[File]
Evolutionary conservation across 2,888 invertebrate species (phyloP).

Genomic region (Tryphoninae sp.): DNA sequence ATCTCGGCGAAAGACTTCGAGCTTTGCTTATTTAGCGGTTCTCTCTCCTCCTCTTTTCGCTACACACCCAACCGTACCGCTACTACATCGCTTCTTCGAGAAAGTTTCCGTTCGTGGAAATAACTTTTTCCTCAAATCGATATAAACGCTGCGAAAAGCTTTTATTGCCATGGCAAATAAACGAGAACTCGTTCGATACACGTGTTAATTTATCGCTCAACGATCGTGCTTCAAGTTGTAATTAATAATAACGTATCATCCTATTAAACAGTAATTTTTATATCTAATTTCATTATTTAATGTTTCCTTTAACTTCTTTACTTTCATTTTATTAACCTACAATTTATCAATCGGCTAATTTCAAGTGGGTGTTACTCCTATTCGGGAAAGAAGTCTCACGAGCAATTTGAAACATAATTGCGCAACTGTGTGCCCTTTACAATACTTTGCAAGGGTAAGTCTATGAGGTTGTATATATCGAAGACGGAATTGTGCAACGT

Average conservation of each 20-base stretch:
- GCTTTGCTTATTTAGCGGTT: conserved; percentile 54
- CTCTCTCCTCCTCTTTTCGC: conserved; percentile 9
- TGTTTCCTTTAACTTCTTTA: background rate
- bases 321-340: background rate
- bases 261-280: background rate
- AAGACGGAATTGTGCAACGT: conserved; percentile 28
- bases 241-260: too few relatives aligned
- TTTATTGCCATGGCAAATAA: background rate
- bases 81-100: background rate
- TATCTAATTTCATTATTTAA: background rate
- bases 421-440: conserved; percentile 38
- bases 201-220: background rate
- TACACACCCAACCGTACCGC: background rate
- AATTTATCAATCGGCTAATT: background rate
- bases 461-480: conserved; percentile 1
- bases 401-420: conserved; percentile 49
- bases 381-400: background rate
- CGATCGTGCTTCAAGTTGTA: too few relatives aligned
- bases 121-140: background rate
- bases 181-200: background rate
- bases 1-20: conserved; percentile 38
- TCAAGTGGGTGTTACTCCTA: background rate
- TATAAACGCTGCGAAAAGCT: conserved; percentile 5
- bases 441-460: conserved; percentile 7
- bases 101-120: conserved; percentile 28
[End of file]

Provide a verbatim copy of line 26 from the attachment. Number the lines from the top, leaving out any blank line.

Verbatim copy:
- TATAAACGCTGCGAAAAGCT: conserved; percentile 5